Johan Eksteen

Johan Eksteen


MD: Agricon Pelleting

Academic Background

MBA (cum laude)
MSc in Sustainable Agriculture


How did your university experience prepare you for your current career?

Both my degrees helped me to open my mind up to what the world is all about, and it taught me where to find resources and advice when I am in a corner. I feel very sorry for new entrants to the market who cannot fathom what is happening in the world economy because they were never exposed to the potential variables we all deal with on a daily basis. The UFS Business School taught me that a business is multi-facetted and outside this sphere there are even more variables. A degree in business is not about literally applying the attained knowledge from your degree for the rest of your life like a formula, but serves to exercise your brain and stretch your world so that you know what to look for and how to apply the latest information at hand. The UFS Business School therefore opened my eyes to the world of economics.

Which characteristics or skills are essential for the workplace?

Tenacity, adaptability, and vision are essential to survive in the modern business world. Ever-changing conditions, legislation, and international competition will suffocate your business if you do not take time to work on your business, as opposed to working in your business like a slave with no forward vision. It is a skill to critically look at what you are doing in your business. You have to adopt a mindset of constantly renewing your model to stay ahead of the competition and to stay relevant in the marketplace.

What is the most challenging part of your job?

The most challenging part of my work is people, people, and again people. If people could get over their egos and be task orientated, we would achieve so much more in our country. Getting staff and retaining that same staff is a huge problem. The good ones are so sought after that retention is very difficult, but in the same breath getting rid of the bad apples is even more difficult. To add to this problem, racism and politics are mixed into this equation, which becomes a mine field that dilutes the focus and motivation on productivity. Social media is also creating a distorted view of what real work life is, so the reality is sometimes too scary for people to man up to because we have lost our internal locus of control and forget that the buck has to stop with us.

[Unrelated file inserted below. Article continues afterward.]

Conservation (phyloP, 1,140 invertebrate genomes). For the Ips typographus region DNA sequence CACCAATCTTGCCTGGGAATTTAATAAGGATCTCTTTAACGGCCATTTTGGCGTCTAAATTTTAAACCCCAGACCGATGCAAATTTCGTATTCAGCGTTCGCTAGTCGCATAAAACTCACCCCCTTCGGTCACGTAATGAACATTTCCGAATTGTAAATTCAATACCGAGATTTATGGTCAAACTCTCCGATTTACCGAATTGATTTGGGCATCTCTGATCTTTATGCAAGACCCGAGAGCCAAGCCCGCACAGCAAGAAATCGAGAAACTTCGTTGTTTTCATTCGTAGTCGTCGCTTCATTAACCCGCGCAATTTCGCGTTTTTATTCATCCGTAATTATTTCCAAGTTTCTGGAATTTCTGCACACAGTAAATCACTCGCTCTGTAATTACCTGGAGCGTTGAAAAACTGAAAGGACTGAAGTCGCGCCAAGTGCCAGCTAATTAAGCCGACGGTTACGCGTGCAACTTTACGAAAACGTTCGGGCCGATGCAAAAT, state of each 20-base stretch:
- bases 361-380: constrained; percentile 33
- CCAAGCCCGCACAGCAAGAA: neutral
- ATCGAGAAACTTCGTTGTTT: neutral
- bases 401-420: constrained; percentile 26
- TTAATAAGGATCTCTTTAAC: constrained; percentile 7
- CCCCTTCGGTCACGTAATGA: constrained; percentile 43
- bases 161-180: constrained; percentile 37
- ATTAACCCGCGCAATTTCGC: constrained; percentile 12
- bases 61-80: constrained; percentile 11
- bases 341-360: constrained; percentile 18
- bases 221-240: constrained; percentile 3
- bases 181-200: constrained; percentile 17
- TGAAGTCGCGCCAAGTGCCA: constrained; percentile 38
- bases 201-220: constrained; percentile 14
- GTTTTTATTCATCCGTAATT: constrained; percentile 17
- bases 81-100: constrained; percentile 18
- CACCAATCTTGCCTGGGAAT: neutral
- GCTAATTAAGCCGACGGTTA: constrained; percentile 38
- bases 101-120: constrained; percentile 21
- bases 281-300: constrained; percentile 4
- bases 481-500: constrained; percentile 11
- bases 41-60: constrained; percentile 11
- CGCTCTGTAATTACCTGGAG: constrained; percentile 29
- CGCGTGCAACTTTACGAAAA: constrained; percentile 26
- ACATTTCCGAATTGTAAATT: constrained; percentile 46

What drives you to excel in your career?

Excellence in what I do drives me because of pride and self-respect. I have a passion for anything I do and do not believe in second best. My biggest frustration is to see people who live without passion and enthusiasm, so I try to set an example of the values I cherish. If I can be a good leader, I might develop more people who follow my example, thereby leaving a legacy of proud and productive contributors to society.

What are the best opportunities for someone entering your career?

The international market and food security are the two main focus points in my business. If you think local, you will act local, thereby limiting your own growth potential. Food security is the biggest challenge with an ever-increasing world population. Focusing on services and non-life-sustaining products will eventually leave you with a limited niche market and you may have to change your product, service, or strategy at a later stage in your career when you cannot afford it. Stick to basics, because people have basic needs in tangible products.

Name three things you wish you had been told as a university student.

  • Firstly, a degree is a guide to reality, but reality is much harder than textbook solutions.
  • Secondly, you will not necessarily end up in the job of your dreams, but life will guide you towards your true calling and you need to accept the direction it sets.
  • Lastly, input does not always equal output, but giving up because you did not get the required outcome is not an option.

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